James M. Wilson V, MD is a board certified pediatrician and Fellow of the American Academy of Pediatrics (FAAP).
He is a Founder and Executive Vice President of AscelBio and Founder and Executive Director of Praecipio International. He is the Director of the Ascel Bio National Infectious Disease Forecast Center. He is also Co-Chief Editor of the Journal of Operational Biosurveillance. AscelBio, a for-profit corporation, provides consulting services to its clients for infectious disease risk assessments. Praecipio International is a nonprofit corporation dedicated to enhance and improve international public health and security against biological threats by stimulating collaboration within and offering education to the international, multi-disciplinary humanitarian community.
Dr. Wilson received a Bachelor of Science in Applied Biology at the Georgia Institute of Technology, his medical doctorate from the University of Cincinnati College of Medicine, and trained as a pediatrician at Georgetown University Medical Center. He is currently practicing pediatrics with an under-served community in the Western Slope of Colorado.
Dr. Wilson was the concept, development, and current operationalization lead for the new professional discipline of operational biosurveillance, which included the creation of the Wilson-Collmann and Wilson-Infectious Disease Impact Scales (IDIS). He led the creation of the Haiti Epidemic Advisory System (HEAS) following the 2010 earthquake and led multiple ground operations throughout the cholera disaster. The HEAS was the first operational instantiation of a comprehensive infectious disease forecasting center in the world. Dr. Wilson subsequently led the creation of the Ascel Bio SE Asia Regional Infectious Disease Forecast Station, which covers five countries with 30-60-90 forecasts for dozens of diseases. He then led the creation of the first National Weather Service-inspired infectious disease forecast station in US history, the Ascel Bio Black Canyon Forecast Station. The Station produced forecasts for over 70 diseases at the national and county-local level in the Western Slope of Colorado at 30 and 60 day pre-event intervals. Now the Station has evolved into the National Infectious Disease Forecast Center, providing operational forecasts for nearly 150 diseases.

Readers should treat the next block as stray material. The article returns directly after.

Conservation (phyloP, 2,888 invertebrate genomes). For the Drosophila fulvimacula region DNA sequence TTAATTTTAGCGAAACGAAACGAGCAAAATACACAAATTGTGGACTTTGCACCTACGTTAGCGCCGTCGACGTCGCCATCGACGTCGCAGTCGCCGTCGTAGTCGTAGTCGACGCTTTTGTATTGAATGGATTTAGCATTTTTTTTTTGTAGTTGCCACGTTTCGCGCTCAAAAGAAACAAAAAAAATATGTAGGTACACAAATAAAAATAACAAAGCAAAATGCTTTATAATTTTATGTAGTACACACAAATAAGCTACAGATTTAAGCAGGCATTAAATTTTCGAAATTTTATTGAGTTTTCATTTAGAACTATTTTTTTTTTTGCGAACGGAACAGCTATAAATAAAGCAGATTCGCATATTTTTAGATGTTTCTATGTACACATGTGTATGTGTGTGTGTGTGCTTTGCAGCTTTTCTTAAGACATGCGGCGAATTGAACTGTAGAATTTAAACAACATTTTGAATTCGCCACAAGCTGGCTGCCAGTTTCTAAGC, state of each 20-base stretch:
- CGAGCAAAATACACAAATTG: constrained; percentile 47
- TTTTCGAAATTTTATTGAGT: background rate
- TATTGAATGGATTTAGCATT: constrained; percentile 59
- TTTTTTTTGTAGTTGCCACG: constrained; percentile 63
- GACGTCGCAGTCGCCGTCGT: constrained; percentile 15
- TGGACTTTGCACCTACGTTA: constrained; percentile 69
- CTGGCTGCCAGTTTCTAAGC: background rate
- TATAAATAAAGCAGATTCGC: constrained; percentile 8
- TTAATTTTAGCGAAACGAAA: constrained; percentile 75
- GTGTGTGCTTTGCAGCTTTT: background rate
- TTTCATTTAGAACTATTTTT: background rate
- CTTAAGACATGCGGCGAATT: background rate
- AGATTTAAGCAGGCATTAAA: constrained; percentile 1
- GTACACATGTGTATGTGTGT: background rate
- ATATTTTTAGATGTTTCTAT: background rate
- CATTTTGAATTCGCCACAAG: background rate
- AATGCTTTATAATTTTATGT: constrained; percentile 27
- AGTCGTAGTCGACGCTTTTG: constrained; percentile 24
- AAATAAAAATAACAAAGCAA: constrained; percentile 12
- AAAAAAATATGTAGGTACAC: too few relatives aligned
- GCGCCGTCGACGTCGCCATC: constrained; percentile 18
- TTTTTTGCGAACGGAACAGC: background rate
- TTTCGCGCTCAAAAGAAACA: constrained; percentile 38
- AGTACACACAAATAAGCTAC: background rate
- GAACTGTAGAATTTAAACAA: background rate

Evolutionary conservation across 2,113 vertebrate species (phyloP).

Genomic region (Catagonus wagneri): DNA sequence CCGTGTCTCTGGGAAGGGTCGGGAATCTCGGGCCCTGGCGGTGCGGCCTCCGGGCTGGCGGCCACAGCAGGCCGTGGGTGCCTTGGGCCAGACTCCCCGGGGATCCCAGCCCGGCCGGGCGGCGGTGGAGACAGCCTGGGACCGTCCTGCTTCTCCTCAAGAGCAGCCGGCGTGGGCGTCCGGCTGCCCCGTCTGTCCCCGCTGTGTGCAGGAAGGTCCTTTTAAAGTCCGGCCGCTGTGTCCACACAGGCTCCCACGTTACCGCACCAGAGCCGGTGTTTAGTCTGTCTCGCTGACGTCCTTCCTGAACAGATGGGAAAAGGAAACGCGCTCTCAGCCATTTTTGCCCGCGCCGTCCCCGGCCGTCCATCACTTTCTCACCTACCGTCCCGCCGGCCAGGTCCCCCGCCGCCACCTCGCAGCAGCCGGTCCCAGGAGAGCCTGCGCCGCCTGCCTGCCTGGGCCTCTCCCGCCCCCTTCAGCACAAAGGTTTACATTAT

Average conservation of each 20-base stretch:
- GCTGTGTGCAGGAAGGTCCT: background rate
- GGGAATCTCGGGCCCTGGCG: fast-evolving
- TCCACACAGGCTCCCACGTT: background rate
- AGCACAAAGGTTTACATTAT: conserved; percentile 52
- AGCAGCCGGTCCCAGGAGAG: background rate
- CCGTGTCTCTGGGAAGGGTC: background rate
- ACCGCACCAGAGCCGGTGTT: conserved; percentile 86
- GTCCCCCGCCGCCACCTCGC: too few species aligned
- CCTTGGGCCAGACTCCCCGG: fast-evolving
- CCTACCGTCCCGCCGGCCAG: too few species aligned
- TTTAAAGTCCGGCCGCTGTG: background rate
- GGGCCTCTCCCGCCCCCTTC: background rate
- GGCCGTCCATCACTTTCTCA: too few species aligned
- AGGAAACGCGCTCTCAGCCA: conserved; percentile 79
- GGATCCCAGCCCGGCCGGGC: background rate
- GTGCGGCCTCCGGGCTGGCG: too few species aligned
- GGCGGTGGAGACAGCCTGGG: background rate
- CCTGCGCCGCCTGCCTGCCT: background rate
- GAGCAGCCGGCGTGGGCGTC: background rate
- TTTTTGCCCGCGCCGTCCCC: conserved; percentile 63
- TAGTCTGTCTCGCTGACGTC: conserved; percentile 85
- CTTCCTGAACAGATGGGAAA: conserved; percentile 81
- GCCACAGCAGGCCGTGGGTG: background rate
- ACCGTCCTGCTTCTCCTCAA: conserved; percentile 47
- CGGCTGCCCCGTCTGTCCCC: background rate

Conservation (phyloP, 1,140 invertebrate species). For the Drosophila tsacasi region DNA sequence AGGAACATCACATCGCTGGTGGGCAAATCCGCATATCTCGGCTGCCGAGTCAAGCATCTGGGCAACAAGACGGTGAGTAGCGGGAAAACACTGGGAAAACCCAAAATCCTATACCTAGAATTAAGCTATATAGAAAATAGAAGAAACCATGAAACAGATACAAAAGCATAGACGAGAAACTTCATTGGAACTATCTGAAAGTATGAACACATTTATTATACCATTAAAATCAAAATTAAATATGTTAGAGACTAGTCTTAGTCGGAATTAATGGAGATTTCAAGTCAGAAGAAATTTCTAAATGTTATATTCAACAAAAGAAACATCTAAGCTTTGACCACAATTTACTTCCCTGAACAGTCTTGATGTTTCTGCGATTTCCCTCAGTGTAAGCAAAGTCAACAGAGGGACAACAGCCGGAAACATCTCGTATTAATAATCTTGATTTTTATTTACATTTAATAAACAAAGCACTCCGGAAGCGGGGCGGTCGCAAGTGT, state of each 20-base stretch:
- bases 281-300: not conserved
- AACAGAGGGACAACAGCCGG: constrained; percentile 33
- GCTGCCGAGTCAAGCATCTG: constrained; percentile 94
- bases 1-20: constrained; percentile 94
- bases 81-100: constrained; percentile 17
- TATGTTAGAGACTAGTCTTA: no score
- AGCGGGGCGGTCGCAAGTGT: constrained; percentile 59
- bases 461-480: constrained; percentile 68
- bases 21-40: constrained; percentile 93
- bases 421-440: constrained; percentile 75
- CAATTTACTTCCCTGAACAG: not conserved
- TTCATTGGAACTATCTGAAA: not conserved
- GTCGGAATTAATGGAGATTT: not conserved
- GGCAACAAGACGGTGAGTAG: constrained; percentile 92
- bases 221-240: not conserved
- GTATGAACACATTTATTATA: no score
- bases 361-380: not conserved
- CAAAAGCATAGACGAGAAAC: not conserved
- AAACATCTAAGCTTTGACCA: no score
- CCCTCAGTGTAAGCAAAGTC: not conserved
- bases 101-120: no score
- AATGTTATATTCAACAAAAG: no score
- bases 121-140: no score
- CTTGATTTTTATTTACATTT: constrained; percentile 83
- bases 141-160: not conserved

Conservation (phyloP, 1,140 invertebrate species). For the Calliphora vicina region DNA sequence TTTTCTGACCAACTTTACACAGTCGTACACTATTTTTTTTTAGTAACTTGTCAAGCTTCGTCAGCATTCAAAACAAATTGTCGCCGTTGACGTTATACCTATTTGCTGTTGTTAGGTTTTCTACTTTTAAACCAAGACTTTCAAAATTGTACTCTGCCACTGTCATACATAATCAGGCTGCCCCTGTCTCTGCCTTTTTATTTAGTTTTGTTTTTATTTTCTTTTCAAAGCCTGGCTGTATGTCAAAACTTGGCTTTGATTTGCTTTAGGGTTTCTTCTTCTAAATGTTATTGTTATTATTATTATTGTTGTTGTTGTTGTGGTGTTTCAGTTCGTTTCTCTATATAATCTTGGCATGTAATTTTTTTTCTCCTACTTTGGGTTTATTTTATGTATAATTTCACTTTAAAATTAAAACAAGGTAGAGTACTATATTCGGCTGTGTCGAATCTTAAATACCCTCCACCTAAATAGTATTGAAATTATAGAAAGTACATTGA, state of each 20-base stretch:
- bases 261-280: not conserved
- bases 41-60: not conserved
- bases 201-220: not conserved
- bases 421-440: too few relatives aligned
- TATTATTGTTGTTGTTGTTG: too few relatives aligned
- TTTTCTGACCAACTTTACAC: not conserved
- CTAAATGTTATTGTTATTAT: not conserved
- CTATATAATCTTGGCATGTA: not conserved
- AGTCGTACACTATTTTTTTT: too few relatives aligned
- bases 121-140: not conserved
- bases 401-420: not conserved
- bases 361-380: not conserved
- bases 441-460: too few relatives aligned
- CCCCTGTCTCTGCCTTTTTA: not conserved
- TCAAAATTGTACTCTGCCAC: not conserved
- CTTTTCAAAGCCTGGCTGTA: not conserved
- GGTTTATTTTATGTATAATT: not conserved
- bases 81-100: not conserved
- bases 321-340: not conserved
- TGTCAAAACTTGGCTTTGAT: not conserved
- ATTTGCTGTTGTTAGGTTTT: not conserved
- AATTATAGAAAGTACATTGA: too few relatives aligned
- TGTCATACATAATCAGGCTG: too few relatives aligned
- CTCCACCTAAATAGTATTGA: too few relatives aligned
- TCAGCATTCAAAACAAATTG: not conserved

Dr. Wilson was a Founder, Director, and the Chief Technical Officer / Chief Scientist of the Veratect Corporation in Seattle, Washington. He was the Founder and Principal Investigator of Project Argus, Chief of the Argus Research Operations Center, and Division Head of Integrated Biodefense at the Imaging Science and Information Systems Center, Georgetown University. He was the lead architect and Founder of the Biosurveillance Indication and Warning Analysis Community (BIWAC). He was a member of the Department of Homeland Security National Biosurveillance Integration System (NBIS) Concept Design Review team and the first Chief of Analytic Operations at the National Biosurveillance Integration Center (NBIC). He served as a senior advisor for biosurveillance on the National Library of Medicine’s Project Sentinel. Dr. Wilson has served as a Special Assistant to the Director for Weapons of Mass Destruction at the US Army Medical Research and Materiel Command Telemedicine and Advanced Technology Research Center (USAMRMC-TATRC), Ft. Detrick, Maryland; Visiting Scientist at NASA-Goddard Space Flight Center; consultant to NOAA’s National Environmental Satellite, Data, and Information Service (NESDIS); and research team member of the World Health Organization Tai Forest Project on Ebola Hemorrhagic Fever.
Dr. Wilson has led multiple operations centers and trained nearly 150 analysts in the discipline of operational biosurveillance, having played key operational roles in the detection, warning, or forecast of nearly 250,000 infectious disease events, crises, and disasters in nearly every country of the world including Antarctica. Dr. Wilson played pivotal roles in the recognition and warning of the 2009 H1N1 influenza pandemic and recognition of the origins of cholera in Haiti.